Yesterday, Today, & FOREVER The King of Pop

Michael Jackson’s personal artist shared pop king’s vision



By Edna Gundersen, USA TODAY


SANTA FE — Artist David Nordahl was at home painting in February 1988 when the phone rang at midnight. A voice said, "This is Michael Jackson."

Yeah, riiiight, he thought. But he quickly realized the call was no prank.

While visiting Steven Spielberg‘s
office, Jackson had admired one of Nordahl’s paintings of Army troops
invading an Apache camp as a young corporal shielded two Indian
children. Now the singer was reaching out to the painter. For art
lessons.

"He asked if I taught drawing and painting," says Nordahl, whose realist oils of 19th-century Apaches are highly prized. "I told him I didn’t, but that I’d think about it. I was really busy."

Their hour-long conversation sparked a close
friendship and working partnership that led Nordahl to abandon renown
in the art world for a cloistered vocation as Jackson’s portraitist.
From 1988 to 2005, Nordahl completed thousands of drawings and roughly
a dozen epic commissions, seven of which were among 2,000 Jackson items
in Julien’s authorized auction, which the singer sued to stop last
spring.

Many canvases encapsulate Jackson’s grandiose
fantasies and fairy-tale worldview. In a massive triptych, he is
crowned and knighted in royal robes. Along the sunlit path in Field of Dreams, he leads children of all nationalities (plus sister Janet, AIDS activist Ryan White and actor Macaulay Culkin). His firstborn son snoozes on an oversized golden throne in Prince, The Boy King.

Nordahl, 68, became not only Jackson’s favorite living artist (Michelangelo led the historic ranking) but a trusted adviser and confidant who designed Neverland carnival rides and joined family outings.

He ducked the media for years, "because they
wanted to talk about negative stuff, and I don’t know anything bad
about Michael," the soft-spoken Nordahl says, sitting with artist/wife
Lori Peterson and frisky cat Scooter in a living room crowded with
paintings by the couple. He’s speaking now in hopes of brightening a
picture darkened since Jackson’s death June 25.

"I always thought of him as normal," he says.
"He’s the most thoughtful, respectful person I’ve ever met. In 20
years, I never heard him raise his voice."

Early days: Brainstorming

Nordahl’s Jackson period began after the singer invited him to the Denver stop of the Bad tour in March 1988.

"I didn’t know what to expect," Nordahl says.
"He was sweet. We went to galleries, bookstores and a private showing
of the King Tut exhibit. We sat around and laughed and talked and drew."

Jackson demonstrated talent but was stretched
too thin to pursue visual arts. Instead, the two began hatching ideas
for Nordahl to paint. The artist conceived the inaugural work, Playmates for a Lonely Child, a 41-inch-square oil of Jackson in a sylvan storybook scene. Next Nordahl embarked on a far bolder statement, Field of Dreams, a 36-by-104-inch oil study for an unfinished work that would have measured 12 by 38 feet.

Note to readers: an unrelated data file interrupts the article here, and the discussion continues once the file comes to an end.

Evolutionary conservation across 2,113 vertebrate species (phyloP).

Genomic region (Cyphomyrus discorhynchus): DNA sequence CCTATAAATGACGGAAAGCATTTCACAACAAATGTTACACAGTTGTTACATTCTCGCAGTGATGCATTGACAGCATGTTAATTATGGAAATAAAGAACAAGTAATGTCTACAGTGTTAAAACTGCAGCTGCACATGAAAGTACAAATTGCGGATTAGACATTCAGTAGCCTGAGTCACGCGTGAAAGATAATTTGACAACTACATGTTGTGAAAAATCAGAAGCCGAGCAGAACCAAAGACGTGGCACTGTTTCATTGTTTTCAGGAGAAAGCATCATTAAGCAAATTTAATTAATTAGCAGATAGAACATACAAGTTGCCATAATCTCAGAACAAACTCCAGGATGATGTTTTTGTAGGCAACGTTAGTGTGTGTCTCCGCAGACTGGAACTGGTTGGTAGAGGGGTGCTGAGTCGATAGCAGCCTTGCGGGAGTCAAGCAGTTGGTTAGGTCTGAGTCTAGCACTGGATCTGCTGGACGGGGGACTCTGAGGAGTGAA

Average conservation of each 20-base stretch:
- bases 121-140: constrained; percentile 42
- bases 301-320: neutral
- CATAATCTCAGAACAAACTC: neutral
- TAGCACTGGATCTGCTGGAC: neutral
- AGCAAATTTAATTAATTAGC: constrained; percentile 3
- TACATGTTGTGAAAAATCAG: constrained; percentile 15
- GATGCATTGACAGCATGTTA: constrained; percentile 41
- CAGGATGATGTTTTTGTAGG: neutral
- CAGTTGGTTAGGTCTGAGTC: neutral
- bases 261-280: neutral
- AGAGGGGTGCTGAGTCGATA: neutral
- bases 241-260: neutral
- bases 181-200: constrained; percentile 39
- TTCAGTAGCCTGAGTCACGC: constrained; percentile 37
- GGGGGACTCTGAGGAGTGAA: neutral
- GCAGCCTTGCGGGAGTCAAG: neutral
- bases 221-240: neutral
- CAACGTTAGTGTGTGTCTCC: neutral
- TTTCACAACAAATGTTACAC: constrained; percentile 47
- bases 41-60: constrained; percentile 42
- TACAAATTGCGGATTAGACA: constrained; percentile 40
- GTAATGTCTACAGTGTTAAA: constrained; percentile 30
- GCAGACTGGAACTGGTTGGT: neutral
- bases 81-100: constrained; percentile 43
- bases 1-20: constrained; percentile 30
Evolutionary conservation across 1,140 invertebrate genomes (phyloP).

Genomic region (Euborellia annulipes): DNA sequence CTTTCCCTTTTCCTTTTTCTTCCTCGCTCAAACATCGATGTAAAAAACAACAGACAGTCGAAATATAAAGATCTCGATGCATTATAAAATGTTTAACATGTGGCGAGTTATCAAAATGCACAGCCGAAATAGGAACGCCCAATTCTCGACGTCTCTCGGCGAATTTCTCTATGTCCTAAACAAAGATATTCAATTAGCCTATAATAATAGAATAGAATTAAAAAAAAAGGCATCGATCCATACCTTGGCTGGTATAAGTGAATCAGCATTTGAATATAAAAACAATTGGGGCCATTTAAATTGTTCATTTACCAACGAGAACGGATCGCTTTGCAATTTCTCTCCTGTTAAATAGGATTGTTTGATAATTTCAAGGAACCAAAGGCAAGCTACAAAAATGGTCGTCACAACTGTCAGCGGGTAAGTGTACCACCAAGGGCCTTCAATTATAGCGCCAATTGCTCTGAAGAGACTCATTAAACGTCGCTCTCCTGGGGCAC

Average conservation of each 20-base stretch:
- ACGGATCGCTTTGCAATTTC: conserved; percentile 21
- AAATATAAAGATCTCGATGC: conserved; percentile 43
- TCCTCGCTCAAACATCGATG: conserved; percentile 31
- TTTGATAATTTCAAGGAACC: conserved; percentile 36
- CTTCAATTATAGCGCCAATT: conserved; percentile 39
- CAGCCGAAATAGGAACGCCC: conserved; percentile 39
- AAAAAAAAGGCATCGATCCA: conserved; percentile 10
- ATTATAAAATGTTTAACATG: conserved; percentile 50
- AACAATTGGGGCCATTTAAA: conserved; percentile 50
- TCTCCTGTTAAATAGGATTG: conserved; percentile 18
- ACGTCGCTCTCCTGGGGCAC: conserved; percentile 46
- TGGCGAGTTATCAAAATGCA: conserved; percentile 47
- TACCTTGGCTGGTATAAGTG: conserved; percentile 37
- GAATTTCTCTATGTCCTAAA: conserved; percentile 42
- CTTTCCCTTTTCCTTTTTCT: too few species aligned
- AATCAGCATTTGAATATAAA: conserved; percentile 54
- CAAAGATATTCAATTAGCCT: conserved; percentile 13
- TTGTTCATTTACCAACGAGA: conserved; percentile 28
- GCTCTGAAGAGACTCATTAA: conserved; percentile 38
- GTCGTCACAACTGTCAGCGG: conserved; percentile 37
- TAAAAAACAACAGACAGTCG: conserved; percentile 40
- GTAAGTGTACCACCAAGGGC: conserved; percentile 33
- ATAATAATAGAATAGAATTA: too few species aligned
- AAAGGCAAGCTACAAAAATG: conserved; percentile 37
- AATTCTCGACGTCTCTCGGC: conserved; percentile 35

He labored non-stop: large portraits, mythical
tableaux, 10-foot charcoal drawings, a plaque on the Neverland gate.
Nordahl billed Jackson in line with his earlier gallery rates, up to
$150,000 for large pieces, and says he was always paid.

His duties expanded to amusement park design
after Jackson began developing the ranch north of Santa Barbara,
Calif., and Nordahl juggled several projects while adapting to
Jackson’s enchanted lifestyle. At Neverland, the two tested rides and
tended the exotic menagerie.

They took trips to Disneyland and spent time at
billionaire Ron Burkle’s La Jolla, Calif., estate, where Jackson’s
insomnia often meant Nordahl was enlisted for wee-hour practical jokes
and beachside chats. (He also was a victim of Jackson’s notorious
tricks, once finding his briefcase stuffed with bubblegum.)

He discovered the unglamorous Jackson, who in
the late ’80s often drove by himself in a Chevy Blazer (and relieved
himself in a bucket because he couldn’t risk being mobbed at gas
stations) and lived in a two-bedroom Los Angeles condo.

"I expected a penthouse with maids," Nordahl
says. "There was a grand piano pushed into the kitchen, a popcorn
machine and a good sound system. The other furniture, you couldn’t have
gotten 50 bucks for it at a garage sale. Before the kids, Michael lived
real simply."

What fueled this bromance?
"I grew up in a difficult home, and he did too," says Nordahl, whom Jackson thanks in liner notes for 1991’s Dangerous and 1995’s HIStory. "We had no playtime growing up. We’re both fanatical about work.

"There was a bond."

Nordahl’s youth troubled, too

Born in Albert Lea, Minn., Nordahl left home at
12 and supported himself through high school by working on farms,
pinstriping cars and selling his art.

"I can’t remember not drawing," he says. "I had
an abusive, alcoholic father, and drawing is something that takes you
out of the real world. I was always interested in cowboys and Indians.
I sold drawings of the Lone Ranger to my classmates."

He began specializing in Apaches after moving to
Steamboat Springs, Colo., in 1977, and his detailed, meticulously
researched depictions soon lured collectors.

"His work had a lot of integrity, and he was one
of those rare artists who was humble but extremely talented," says
prominent Santa Fe art dealer Ray Dewey, who held lotteries to
determine buyers of Nordahl’s work because of high demand.

"His technique took a long time, so he was not
prolific. When he talked to me about leaving to paint for Michael
Jackson, I had over 200 people on a waiting list for his work. It was
an interesting decision on his part.

"I think what Jackson saw in David was a
complete artist," Dewey says. "He was a perfectionist. He choreographed